At step 22, training module 4 observes, in real time, commands 5 that users 3 send to database 1. As used herein, “real time” means “during a short time interval surrounding an event”. Thus, observing a command 5 in real time means that the command 5 is observed during a short time interval surrounding the instant that the command 5 enters the database 1.
Examples of commands 5 include querying the database 1, adding an entry to the database 1, deleting an entry from the database 1, and modifying an entry in the database 1. There are two major ways in which the observing step 22 is performed: real-time auditing and in-line interception.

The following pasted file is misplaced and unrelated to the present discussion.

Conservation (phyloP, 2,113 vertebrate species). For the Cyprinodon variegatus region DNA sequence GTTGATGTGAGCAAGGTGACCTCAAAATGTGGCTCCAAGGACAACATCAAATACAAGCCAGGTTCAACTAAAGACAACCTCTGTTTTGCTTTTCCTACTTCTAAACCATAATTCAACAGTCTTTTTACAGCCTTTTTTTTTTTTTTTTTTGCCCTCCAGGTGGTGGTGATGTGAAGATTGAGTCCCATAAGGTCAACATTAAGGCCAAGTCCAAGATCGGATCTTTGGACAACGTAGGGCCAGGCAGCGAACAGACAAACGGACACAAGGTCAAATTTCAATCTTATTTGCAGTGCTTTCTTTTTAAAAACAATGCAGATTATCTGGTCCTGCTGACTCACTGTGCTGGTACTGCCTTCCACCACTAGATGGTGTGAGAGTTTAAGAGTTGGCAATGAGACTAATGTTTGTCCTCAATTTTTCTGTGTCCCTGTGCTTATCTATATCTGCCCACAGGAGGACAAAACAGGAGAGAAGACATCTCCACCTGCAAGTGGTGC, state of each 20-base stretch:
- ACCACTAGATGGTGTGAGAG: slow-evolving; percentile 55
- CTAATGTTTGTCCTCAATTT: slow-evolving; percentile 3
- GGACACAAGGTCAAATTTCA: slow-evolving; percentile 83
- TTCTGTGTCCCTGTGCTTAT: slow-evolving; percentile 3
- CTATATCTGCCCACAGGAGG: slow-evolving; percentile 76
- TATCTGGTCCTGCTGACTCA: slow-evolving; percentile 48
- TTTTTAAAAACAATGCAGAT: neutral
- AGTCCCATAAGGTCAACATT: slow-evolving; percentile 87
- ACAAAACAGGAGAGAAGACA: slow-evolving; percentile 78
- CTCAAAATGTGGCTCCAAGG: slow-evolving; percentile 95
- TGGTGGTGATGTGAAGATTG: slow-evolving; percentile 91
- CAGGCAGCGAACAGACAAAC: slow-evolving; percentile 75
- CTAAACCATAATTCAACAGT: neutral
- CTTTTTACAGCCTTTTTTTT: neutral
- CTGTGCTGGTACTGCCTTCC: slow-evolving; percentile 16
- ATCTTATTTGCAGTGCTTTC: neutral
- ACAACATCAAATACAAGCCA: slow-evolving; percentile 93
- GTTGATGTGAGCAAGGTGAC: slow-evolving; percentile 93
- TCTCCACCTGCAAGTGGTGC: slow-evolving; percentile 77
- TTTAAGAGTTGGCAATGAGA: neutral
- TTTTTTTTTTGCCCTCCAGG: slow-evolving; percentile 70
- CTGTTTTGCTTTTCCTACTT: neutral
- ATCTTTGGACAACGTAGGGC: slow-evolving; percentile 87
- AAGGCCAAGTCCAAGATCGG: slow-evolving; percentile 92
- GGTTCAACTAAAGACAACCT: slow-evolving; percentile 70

Real-time auditing is typically used in cases where database 1 has an auditing feature. The auditing information may be placed into an audit table 11 internal to database 1 or into an external database log file 12. In real-time auditing, training module 4 instructs the database 1 to generate a new event every time a command enters database 1. Each event can include such items as the text of the command 5, a date/time stamp, information on the user that issues the command 5, the IP (Internet Protocol) address of the issuing computer 3, the application that issued the command 5, etc.